Route 66 in the News
Historic Trading Post Closes
ROLLA, Mo. - At 3:30 p.m. today, the doors will close on a Missouri tradition right here in Rolla.
The Totem Pole Trading Post is the oldest, continually operating business in Missouri along Route 66. Since 1933, it has been a stop on America’s most famous highway. This afternoon, Timothy Jones and his wife Alice will hand the keys to the Totem Pole over to a new owner -- but not the name.
Tom Ray, who recently purchased Memoryville USA in Rolla, will take over ownership of the building and all the merchandise today, but the business will no longer be known as the Totem Pole. For Jones and his wife, it’s the end of an era and the start of a new chapter.
“It’s time to try and live a bit,” Jones said. “Nobody can understand running a seven-day-a-week business. I’m going to try and enjoy life just a little bit while we’re not too old to be able to enjoy it.”
Jones said the Totem Pole Trading Post was originally six cabins located on Route 66. The cabins held a gift shop, Standard Oil gas station, a restaurant and pub and the fist coin-operated laundry mat in the state. The first owner of the business was a man named Harry Cochran, who sold the business to Jones’ father shortly after it opened. It was at this location that the signature Totem Pole was carved, though Jones knows little else about its history.
The cabins remained open and operating until 1967, when the business had to be relocated due to highway construction. The second Totem Pole location was on Interstate 44 just west of Rolla. Prior to the move, in 1964, the business stopped selling Standard Oil gas and began selling Shell gasoline. The Totem Pole would continue selling Shell-brand oil until 2004.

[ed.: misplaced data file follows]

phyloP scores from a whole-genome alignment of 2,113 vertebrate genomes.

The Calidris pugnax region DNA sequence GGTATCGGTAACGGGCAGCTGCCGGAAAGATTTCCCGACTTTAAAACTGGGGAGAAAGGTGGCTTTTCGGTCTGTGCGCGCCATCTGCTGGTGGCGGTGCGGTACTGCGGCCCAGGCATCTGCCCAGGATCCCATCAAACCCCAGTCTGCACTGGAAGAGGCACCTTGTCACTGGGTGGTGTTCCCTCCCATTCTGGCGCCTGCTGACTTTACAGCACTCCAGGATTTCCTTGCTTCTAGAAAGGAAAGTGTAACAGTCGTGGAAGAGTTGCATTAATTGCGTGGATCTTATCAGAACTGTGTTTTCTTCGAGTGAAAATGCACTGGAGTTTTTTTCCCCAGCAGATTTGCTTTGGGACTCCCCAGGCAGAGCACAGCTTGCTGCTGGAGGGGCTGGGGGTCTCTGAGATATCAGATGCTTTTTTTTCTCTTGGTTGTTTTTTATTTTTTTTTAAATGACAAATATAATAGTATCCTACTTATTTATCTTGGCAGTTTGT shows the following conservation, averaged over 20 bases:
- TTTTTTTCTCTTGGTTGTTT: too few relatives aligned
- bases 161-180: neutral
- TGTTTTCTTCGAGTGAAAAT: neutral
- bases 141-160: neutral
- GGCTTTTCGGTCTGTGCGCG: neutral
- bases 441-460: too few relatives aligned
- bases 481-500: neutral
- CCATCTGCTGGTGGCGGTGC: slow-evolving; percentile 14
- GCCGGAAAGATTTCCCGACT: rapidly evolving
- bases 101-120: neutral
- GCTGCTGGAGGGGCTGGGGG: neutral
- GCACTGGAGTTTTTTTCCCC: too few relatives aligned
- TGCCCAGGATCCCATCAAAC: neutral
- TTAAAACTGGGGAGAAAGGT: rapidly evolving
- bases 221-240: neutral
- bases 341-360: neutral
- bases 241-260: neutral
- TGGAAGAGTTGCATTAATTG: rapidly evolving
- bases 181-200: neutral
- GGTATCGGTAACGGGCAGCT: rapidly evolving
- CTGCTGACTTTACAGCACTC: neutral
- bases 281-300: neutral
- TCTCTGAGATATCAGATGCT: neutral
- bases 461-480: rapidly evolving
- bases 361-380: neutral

“We remained Shell for 40 years,” Jones said. “We were the oldest Shell station in the state of Missouri. We were also the very first of any station to have what you would call a convenience store.”
The Totem Pole stayed open at its second location until 1977 when construction forced the business to move again to its present local, which Jones remolded with the help of his sons.
“The highway got us twice,” Jones said. “We were the only ones that relocated and started over again. Most people don’t realize that myself, my oldest son, Scott, my son Jayder and a man by the name of Clarence Weise were the ones who remodeled this building. That means a lot when you build a place with your own two hands. You appreciate a lot more of it.”
Jones has owned the Totem Pole for 32 years, and worked at the business with his father for 10 years before taking over. Over the years, he has seen a lot and met many interesting people.
“I have seen so many people from all over the world,” Jones said. “This is a stop-off point for so many people on Route 66. They will be disappointed, I know, when they come and we are no longer here. I will miss seeing those people.”
One memorable experience for Jones happened several years ago when 42 pre-World War II cars from Europe made a stop at the Totem Pole. The cars, which were shipped to America, were being driven by people from Germany, France, Switzerland and Austria to commemorate the Battle of Normandy.
“They traveled Route 66 and this was one of their main stop-off places,” Jones said. “They were here and driving Route 66 as a tribute to the United States for the Americans landing at Normandy, which was the turning point of World War II in Europe.”
The Totem Pole has also been a stop for several celebrities, including country musician Buck Owens, former St. Louis Cardinal Ozzie Smith, singer and Broadway actress Pearl Bailey, country musician Janie Fricke and singer Tony Orlando.
“We should have had a camera over the years to take pictures of the different people who came in,” Jones said.
Jones also remembers when the Harlem Globetrotters basketball team stopped in at the Totem Pole when he was a child. He remembers the players had to duck to avoid hitting their heads on the low ceiling.
After all these years, Jones is sad to leave the Totem Pole, but is ready to enjoy a more relaxed lifestyle.
“I have mixed emotions,” he said. “I’m so used to this and I will certainly be the same person, but in a new world.”
Finally, Jones would like to thank all of the people who have supported the Totem Pole during its more than 70-year run.
“We have been in business long enough to see all different types of businesses come and go on Route 66 and I-44,” he said. “Things have changed dramatically since the 60s and 70s, but we still have the same faithful customers who have been stopping by here year after year. We see people from coast to coast. We want to thank them for their patronage throughout the years.”
~Laura Ginsberg, Rolla Daily News